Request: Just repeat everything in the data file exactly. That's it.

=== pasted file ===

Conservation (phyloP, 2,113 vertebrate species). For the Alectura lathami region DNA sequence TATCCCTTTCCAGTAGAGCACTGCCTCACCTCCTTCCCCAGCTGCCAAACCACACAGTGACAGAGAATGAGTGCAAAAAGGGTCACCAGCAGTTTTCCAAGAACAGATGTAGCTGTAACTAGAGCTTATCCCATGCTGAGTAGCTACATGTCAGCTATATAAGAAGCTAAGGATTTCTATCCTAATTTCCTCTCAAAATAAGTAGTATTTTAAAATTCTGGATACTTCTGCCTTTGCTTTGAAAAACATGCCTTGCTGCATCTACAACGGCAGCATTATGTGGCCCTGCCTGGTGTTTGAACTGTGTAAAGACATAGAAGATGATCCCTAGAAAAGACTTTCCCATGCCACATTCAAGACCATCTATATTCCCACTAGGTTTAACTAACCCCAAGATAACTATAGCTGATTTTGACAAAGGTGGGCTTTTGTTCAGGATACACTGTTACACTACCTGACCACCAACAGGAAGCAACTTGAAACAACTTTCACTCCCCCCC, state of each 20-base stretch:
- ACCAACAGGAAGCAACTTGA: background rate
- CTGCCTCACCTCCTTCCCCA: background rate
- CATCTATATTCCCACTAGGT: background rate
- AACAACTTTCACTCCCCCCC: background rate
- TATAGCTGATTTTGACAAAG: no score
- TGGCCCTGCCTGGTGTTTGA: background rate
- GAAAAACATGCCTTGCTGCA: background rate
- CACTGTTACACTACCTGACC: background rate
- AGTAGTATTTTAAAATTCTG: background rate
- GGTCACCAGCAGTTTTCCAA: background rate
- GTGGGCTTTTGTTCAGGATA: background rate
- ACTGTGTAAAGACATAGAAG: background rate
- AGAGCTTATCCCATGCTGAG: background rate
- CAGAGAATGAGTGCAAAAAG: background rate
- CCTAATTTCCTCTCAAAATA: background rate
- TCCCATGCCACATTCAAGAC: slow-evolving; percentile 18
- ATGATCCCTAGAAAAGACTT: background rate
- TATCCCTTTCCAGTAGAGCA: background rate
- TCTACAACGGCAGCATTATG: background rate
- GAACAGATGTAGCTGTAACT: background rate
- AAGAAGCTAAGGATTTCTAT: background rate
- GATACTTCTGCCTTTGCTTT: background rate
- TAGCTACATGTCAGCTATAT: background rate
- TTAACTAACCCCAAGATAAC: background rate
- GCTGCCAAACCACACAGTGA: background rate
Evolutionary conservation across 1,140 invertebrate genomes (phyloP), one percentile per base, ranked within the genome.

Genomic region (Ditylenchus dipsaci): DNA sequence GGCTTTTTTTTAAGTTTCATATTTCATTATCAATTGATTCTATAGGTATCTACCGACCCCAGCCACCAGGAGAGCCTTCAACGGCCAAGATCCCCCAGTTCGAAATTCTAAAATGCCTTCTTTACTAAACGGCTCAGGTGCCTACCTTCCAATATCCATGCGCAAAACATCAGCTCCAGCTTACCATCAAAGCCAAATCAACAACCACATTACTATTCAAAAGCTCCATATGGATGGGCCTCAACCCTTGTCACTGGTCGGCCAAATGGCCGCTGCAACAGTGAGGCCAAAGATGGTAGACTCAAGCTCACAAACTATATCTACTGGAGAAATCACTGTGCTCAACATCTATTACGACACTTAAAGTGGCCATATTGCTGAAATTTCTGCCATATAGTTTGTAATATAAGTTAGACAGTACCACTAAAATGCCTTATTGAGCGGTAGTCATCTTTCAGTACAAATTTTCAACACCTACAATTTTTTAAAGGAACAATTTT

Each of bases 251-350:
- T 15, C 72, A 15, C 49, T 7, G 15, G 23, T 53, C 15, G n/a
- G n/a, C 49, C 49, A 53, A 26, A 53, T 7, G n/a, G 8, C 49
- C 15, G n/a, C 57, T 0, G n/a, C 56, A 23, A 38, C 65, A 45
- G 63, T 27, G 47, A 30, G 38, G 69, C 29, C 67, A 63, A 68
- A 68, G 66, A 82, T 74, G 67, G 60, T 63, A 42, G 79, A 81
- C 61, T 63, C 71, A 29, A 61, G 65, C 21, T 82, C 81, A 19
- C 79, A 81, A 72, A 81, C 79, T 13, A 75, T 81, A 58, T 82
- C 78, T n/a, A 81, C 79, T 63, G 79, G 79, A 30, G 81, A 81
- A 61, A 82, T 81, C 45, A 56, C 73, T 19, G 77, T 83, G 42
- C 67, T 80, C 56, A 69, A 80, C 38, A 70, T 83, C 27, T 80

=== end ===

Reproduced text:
Conservation (phyloP, 2,113 vertebrate species). For the Alectura lathami region DNA sequence TATCCCTTTCCAGTAGAGCACTGCCTCACCTCCTTCCCCAGCTGCCAAACCACACAGTGACAGAGAATGAGTGCAAAAAGGGTCACCAGCAGTTTTCCAAGAACAGATGTAGCTGTAACTAGAGCTTATCCCATGCTGAGTAGCTACATGTCAGCTATATAAGAAGCTAAGGATTTCTATCCTAATTTCCTCTCAAAATAAGTAGTATTTTAAAATTCTGGATACTTCTGCCTTTGCTTTGAAAAACATGCCTTGCTGCATCTACAACGGCAGCATTATGTGGCCCTGCCTGGTGTTTGAACTGTGTAAAGACATAGAAGATGATCCCTAGAAAAGACTTTCCCATGCCACATTCAAGACCATCTATATTCCCACTAGGTTTAACTAACCCCAAGATAACTATAGCTGATTTTGACAAAGGTGGGCTTTTGTTCAGGATACACTGTTACACTACCTGACCACCAACAGGAAGCAACTTGAAACAACTTTCACTCCCCCCC, state of each 20-base stretch:
- ACCAACAGGAAGCAACTTGA: background rate
- CTGCCTCACCTCCTTCCCCA: background rate
- CATCTATATTCCCACTAGGT: background rate
- AACAACTTTCACTCCCCCCC: background rate
- TATAGCTGATTTTGACAAAG: no score
- TGGCCCTGCCTGGTGTTTGA: background rate
- GAAAAACATGCCTTGCTGCA: background rate
- CACTGTTACACTACCTGACC: background rate
- AGTAGTATTTTAAAATTCTG: background rate
- GGTCACCAGCAGTTTTCCAA: background rate
- GTGGGCTTTTGTTCAGGATA: background rate
- ACTGTGTAAAGACATAGAAG: background rate
- AGAGCTTATCCCATGCTGAG: background rate
- CAGAGAATGAGTGCAAAAAG: background rate
- CCTAATTTCCTCTCAAAATA: background rate
- TCCCATGCCACATTCAAGAC: slow-evolving; percentile 18
- ATGATCCCTAGAAAAGACTT: background rate
- TATCCCTTTCCAGTAGAGCA: background rate
- TCTACAACGGCAGCATTATG: background rate
- GAACAGATGTAGCTGTAACT: background rate
- AAGAAGCTAAGGATTTCTAT: background rate
- GATACTTCTGCCTTTGCTTT: background rate
- TAGCTACATGTCAGCTATAT: background rate
- TTAACTAACCCCAAGATAAC: background rate
- GCTGCCAAACCACACAGTGA: background rate
Evolutionary conservation across 1,140 invertebrate genomes (phyloP), one percentile per base, ranked within the genome.

Genomic region (Ditylenchus dipsaci): DNA sequence GGCTTTTTTTTAAGTTTCATATTTCATTATCAATTGATTCTATAGGTATCTACCGACCCCAGCCACCAGGAGAGCCTTCAACGGCCAAGATCCCCCAGTTCGAAATTCTAAAATGCCTTCTTTACTAAACGGCTCAGGTGCCTACCTTCCAATATCCATGCGCAAAACATCAGCTCCAGCTTACCATCAAAGCCAAATCAACAACCACATTACTATTCAAAAGCTCCATATGGATGGGCCTCAACCCTTGTCACTGGTCGGCCAAATGGCCGCTGCAACAGTGAGGCCAAAGATGGTAGACTCAAGCTCACAAACTATATCTACTGGAGAAATCACTGTGCTCAACATCTATTACGACACTTAAAGTGGCCATATTGCTGAAATTTCTGCCATATAGTTTGTAATATAAGTTAGACAGTACCACTAAAATGCCTTATTGAGCGGTAGTCATCTTTCAGTACAAATTTTCAACACCTACAATTTTTTAAAGGAACAATTTT

Each of bases 251-350:
- T 15, C 72, A 15, C 49, T 7, G 15, G 23, T 53, C 15, G n/a
- G n/a, C 49, C 49, A 53, A 26, A 53, T 7, G n/a, G 8, C 49
- C 15, G n/a, C 57, T 0, G n/a, C 56, A 23, A 38, C 65, A 45
- G 63, T 27, G 47, A 30, G 38, G 69, C 29, C 67, A 63, A 68
- A 68, G 66, A 82, T 74, G 67, G 60, T 63, A 42, G 79, A 81
- C 61, T 63, C 71, A 29, A 61, G 65, C 21, T 82, C 81, A 19
- C 79, A 81, A 72, A 81, C 79, T 13, A 75, T 81, A 58, T 82
- C 78, T n/a, A 81, C 79, T 63, G 79, G 79, A 30, G 81, A 81
- A 61, A 82, T 81, C 45, A 56, C 73, T 19, G 77, T 83, G 42
- C 67, T 80, C 56, A 69, A 80, C 38, A 70, T 83, C 27, T 80